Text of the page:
“Oh.” My fear of heights has gotten ten times worse since Brandon died, and a roof is the last place I want to be right now. It’s okay, though. I’ll just stay in the middle, where you can’t see over the edge. Then it’s more like a floor. A floor without walls or a ceiling. Crap. “Okay. So. I’m just going to go on the…roof.” I try to give her a confident wave when I head down the hallway, but I don’t think I pull it off.

The elevator has mirrored doors, which I could do without on the ride to the top floor. My untucked shirt is a wrinkled mess and my half-mast tie is askew. My hair looks like I combed it with a Weedwacker. At least it’s finally growing out, I guess. When the doors open, I find the stairwell and climb two short sets of stairs to a heavy metal door. I push against it, and I’m immediately hit in the face with a gust of wind.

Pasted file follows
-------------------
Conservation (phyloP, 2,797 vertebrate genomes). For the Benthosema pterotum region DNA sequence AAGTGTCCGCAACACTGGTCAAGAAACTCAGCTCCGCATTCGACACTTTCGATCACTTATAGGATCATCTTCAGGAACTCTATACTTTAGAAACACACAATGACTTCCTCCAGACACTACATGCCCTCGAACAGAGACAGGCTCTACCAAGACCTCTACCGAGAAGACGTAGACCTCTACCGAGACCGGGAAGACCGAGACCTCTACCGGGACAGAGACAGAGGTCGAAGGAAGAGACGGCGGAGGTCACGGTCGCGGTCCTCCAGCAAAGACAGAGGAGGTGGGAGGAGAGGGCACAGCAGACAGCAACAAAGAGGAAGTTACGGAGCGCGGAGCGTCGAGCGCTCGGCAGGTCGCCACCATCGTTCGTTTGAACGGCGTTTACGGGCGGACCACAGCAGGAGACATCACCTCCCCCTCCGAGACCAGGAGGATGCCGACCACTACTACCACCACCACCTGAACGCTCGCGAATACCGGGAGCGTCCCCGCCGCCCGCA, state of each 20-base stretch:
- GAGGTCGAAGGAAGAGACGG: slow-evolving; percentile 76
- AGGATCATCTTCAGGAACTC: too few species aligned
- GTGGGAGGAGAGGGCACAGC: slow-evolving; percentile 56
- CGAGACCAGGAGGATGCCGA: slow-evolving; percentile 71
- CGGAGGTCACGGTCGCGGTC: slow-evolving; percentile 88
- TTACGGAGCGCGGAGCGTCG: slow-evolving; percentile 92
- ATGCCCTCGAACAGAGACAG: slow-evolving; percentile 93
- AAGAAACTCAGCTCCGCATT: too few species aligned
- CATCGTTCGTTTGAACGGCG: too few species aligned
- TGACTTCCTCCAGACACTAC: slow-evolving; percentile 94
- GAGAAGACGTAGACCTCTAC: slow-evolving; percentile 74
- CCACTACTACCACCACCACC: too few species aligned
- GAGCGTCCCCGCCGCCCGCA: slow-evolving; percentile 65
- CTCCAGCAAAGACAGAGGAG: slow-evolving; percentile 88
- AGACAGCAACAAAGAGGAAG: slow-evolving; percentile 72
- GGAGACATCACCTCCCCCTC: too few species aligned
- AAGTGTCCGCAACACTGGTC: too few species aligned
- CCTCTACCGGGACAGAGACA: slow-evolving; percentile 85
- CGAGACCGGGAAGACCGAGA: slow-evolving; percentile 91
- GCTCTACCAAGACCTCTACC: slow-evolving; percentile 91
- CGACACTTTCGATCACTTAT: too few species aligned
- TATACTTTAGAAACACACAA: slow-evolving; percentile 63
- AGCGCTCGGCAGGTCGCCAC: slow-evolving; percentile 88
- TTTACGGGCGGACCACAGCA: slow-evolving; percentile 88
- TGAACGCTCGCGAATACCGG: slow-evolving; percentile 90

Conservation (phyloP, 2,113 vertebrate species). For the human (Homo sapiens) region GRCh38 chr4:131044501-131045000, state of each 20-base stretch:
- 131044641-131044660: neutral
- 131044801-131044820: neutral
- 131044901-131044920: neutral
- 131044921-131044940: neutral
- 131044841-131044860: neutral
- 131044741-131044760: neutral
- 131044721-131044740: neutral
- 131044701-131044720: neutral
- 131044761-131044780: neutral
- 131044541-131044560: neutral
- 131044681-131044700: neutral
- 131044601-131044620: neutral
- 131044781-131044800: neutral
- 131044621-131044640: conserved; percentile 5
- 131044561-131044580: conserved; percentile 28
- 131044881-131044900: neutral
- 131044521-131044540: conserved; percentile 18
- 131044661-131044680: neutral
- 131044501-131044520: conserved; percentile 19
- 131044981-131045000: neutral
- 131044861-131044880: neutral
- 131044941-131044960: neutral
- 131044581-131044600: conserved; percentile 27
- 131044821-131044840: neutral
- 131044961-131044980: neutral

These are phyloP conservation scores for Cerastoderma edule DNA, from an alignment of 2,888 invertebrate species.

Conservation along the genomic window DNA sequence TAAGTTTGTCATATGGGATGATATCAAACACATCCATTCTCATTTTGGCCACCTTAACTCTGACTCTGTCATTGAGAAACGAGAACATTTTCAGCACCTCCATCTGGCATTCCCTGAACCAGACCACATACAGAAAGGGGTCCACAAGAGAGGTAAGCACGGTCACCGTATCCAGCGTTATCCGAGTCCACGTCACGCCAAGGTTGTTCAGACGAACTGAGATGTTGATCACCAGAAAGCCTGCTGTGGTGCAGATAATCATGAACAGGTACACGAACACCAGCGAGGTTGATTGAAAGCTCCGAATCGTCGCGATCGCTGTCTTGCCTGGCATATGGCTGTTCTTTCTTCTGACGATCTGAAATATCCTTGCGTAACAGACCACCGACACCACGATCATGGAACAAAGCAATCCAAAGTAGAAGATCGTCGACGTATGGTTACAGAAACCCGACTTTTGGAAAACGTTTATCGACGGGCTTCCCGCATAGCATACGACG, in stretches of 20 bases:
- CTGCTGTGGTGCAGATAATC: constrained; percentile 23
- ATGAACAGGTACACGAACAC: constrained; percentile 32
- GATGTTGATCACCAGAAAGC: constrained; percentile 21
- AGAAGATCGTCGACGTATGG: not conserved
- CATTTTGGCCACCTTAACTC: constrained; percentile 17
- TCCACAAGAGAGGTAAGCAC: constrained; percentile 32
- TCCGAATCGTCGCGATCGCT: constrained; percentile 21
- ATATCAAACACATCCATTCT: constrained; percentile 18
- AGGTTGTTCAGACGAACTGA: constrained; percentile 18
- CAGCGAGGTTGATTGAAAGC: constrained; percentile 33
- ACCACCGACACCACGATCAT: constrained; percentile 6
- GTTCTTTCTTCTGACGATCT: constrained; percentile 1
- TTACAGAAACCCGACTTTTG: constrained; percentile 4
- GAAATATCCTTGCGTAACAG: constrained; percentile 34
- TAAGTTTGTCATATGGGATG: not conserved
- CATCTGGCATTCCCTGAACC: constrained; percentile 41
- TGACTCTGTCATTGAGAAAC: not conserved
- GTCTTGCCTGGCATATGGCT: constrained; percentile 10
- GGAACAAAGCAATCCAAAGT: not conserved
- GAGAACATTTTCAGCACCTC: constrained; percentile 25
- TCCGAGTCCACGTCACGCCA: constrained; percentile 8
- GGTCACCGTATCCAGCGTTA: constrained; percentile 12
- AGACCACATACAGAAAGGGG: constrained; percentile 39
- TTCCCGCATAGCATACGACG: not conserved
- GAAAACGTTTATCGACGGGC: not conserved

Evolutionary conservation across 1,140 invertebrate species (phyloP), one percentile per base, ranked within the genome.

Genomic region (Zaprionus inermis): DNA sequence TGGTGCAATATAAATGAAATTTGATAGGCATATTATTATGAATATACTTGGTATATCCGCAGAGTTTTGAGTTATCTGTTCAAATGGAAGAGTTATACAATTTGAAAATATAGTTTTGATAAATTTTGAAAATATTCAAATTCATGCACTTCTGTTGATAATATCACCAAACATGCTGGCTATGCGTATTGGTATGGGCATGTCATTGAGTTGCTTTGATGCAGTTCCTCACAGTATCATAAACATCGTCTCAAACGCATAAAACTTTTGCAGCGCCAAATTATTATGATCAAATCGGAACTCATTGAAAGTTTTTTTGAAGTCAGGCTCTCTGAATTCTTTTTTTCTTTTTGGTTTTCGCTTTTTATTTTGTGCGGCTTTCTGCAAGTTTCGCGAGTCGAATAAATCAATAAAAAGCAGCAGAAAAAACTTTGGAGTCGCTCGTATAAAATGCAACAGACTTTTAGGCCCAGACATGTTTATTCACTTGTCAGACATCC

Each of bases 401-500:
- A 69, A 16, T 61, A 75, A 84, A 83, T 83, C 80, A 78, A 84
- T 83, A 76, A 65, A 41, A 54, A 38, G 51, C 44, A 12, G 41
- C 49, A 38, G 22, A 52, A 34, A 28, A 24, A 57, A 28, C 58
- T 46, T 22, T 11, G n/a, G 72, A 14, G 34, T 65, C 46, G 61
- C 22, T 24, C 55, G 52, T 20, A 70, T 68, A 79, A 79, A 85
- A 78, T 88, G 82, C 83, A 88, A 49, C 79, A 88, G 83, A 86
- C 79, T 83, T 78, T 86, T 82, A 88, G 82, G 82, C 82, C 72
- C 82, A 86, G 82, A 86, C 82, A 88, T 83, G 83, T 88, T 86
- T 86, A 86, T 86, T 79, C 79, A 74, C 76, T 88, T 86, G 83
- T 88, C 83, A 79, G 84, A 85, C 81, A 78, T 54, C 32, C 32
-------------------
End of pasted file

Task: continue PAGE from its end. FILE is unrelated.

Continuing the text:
Right. Of course. Because the only thing worse than being on a roof is being on one so windy that you could blow right off.

I tamp down the thought and take a few tentative steps forward, until I spot Phoebe leaning against what looks to be a very flimsy railing. “Hey,” I call, and she turns. “I brought you some cake.”

Phoebe lifts her hand in an anemic wave, but stays where she is, so I guess I’m going over there. I owe her, probably, after thinking for even a nanosecond in Maeve’s car last night that she could’ve been involved in this mess.

“You brought me what?” Phoebe asks when we’re close enough to talk. Her hair is pulled up in a messy bun on the top of her head, tendrils flying everywhere in the wind. She’s wearing what look like pajama bottoms and a tank top. I’d think she’d be freezing, but she doesn’t seem to notice the chill in the air.